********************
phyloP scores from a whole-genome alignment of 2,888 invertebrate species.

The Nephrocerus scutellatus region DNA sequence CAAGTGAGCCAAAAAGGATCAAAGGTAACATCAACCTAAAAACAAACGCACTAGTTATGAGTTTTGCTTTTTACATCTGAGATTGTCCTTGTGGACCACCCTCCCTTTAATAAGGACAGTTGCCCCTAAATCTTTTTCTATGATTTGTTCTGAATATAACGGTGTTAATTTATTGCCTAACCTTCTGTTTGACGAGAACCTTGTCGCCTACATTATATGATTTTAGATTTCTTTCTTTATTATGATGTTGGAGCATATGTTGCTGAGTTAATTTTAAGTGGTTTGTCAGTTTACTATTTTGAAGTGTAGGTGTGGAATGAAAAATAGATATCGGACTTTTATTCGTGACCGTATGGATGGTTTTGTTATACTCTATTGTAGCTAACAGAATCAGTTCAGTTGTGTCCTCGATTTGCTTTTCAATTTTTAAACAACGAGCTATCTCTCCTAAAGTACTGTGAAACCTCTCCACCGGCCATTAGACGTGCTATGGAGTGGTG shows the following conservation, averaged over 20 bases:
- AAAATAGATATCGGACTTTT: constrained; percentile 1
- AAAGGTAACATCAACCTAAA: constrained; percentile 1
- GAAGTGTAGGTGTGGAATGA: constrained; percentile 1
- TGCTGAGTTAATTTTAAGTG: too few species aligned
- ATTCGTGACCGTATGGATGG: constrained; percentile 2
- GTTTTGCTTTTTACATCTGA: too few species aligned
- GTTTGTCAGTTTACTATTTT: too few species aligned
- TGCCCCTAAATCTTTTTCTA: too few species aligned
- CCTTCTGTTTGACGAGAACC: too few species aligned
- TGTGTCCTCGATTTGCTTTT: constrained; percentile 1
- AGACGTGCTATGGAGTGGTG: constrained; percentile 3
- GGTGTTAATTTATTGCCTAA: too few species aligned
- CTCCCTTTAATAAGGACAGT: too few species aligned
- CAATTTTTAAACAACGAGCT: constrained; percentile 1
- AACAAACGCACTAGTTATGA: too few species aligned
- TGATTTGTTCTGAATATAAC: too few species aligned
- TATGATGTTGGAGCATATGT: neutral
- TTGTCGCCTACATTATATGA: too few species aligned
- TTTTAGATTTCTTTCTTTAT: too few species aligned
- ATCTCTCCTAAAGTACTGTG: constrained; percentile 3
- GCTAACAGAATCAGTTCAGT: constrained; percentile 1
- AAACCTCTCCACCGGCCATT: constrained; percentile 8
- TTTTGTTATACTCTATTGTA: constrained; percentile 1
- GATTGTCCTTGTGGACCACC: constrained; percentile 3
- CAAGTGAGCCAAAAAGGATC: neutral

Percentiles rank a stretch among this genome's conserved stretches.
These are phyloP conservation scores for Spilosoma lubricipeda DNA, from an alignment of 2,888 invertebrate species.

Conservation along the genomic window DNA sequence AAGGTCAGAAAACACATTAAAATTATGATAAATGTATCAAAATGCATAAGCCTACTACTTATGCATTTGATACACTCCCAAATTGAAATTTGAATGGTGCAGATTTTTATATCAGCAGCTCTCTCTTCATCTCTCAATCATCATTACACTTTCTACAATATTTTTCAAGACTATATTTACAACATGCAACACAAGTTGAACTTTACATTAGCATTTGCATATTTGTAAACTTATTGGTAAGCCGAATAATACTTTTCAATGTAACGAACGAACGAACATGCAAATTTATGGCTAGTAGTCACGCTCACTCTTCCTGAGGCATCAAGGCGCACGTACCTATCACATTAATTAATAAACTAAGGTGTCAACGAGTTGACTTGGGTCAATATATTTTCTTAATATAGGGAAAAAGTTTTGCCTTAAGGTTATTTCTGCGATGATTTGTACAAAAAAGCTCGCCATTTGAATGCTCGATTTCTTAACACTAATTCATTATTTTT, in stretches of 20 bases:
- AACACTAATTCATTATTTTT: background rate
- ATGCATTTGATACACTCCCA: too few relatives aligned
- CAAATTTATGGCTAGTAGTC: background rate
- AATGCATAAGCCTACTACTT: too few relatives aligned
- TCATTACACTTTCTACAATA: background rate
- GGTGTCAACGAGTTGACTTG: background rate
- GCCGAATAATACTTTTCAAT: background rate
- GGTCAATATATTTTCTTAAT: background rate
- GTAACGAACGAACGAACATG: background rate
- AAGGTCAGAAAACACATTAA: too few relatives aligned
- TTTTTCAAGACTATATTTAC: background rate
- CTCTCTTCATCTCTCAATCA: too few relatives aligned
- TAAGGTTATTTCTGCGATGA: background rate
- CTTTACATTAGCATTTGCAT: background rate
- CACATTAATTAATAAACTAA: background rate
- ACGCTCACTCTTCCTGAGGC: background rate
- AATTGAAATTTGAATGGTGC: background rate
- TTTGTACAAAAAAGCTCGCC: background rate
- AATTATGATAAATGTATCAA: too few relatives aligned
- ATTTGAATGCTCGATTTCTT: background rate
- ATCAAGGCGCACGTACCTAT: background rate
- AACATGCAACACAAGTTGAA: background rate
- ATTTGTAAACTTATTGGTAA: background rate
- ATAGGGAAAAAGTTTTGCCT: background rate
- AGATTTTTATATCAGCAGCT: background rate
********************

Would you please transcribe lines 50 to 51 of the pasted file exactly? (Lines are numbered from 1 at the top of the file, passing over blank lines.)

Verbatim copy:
- ATTTGAATGCTCGATTTCTT: background rate
- ATCAAGGCGCACGTACCTAT: background rate